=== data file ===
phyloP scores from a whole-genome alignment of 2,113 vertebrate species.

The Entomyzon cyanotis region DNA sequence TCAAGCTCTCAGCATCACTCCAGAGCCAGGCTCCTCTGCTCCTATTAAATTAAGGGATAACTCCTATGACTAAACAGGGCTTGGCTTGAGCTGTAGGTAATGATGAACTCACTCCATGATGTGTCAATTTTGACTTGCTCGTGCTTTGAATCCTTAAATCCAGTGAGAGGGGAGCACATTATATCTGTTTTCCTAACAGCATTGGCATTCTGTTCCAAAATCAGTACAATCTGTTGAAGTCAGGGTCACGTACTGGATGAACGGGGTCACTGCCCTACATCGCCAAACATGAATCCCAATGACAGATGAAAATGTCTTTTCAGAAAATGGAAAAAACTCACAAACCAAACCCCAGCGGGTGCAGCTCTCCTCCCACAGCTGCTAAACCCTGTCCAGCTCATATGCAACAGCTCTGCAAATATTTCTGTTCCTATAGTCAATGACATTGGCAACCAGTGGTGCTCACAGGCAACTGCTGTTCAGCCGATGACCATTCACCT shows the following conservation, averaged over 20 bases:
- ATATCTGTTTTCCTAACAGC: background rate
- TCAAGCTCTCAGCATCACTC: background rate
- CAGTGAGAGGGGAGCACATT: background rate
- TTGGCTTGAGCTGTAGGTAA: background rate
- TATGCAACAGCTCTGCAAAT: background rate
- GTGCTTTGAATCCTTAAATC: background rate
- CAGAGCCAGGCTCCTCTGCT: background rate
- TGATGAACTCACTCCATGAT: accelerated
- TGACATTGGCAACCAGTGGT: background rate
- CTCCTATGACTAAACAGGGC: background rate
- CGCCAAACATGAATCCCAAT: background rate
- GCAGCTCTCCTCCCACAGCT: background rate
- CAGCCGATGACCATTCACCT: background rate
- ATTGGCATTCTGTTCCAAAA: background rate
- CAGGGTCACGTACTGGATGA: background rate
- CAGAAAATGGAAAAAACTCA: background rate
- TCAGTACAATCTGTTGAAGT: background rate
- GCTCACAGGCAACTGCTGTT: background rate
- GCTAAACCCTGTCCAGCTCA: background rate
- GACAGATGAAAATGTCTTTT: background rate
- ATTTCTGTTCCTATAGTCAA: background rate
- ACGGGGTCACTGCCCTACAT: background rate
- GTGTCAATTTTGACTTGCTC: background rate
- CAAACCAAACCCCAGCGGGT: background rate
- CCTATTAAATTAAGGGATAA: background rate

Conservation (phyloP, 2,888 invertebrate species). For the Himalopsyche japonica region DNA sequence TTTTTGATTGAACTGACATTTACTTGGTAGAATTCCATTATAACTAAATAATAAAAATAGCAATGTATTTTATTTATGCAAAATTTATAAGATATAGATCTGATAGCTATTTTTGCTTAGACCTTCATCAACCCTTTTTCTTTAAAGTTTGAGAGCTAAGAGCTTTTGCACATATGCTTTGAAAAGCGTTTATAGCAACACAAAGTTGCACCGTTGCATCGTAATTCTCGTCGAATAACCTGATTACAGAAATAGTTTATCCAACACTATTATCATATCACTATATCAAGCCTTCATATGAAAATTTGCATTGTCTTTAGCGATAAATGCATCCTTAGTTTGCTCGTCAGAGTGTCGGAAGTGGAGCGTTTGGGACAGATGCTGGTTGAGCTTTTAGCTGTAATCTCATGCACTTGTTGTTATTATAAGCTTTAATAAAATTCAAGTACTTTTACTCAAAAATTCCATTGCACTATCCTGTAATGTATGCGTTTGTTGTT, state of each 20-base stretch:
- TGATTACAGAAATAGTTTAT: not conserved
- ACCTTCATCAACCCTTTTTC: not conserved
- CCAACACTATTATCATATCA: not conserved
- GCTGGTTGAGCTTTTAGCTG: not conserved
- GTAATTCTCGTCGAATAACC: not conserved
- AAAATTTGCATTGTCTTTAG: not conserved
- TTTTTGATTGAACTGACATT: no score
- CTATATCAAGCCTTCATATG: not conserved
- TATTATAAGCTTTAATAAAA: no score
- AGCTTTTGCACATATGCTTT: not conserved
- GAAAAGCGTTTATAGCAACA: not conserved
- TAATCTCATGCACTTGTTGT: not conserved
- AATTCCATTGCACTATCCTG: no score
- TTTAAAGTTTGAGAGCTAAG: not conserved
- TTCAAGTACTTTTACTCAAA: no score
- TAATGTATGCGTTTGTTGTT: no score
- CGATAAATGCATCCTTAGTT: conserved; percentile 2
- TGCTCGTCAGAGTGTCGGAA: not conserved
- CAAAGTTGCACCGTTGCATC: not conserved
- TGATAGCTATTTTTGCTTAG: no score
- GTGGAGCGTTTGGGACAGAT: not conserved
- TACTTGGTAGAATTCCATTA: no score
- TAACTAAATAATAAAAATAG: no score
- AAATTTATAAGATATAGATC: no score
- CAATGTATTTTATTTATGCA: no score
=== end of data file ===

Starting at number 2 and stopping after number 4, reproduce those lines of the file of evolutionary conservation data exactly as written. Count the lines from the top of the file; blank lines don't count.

The Entomyzon cyanotis region DNA sequence TCAAGCTCTCAGCATCACTCCAGAGCCAGGCTCCTCTGCTCCTATTAAATTAAGGGATAACTCCTATGACTAAACAGGGCTTGGCTTGAGCTGTAGGTAATGATGAACTCACTCCATGATGTGTCAATTTTGACTTGCTCGTGCTTTGAATCCTTAAATCCAGTGAGAGGGGAGCACATTATATCTGTTTTCCTAACAGCATTGGCATTCTGTTCCAAAATCAGTACAATCTGTTGAAGTCAGGGTCACGTACTGGATGAACGGGGTCACTGCCCTACATCGCCAAACATGAATCCCAATGACAGATGAAAATGTCTTTTCAGAAAATGGAAAAAACTCACAAACCAAACCCCAGCGGGTGCAGCTCTCCTCCCACAGCTGCTAAACCCTGTCCAGCTCATATGCAACAGCTCTGCAAATATTTCTGTTCCTATAGTCAATGACATTGGCAACCAGTGGTGCTCACAGGCAACTGCTGTTCAGCCGATGACCATTCACCT shows the following conservation, averaged over 20 bases:
- ATATCTGTTTTCCTAACAGC: background rate
- TCAAGCTCTCAGCATCACTC: background rate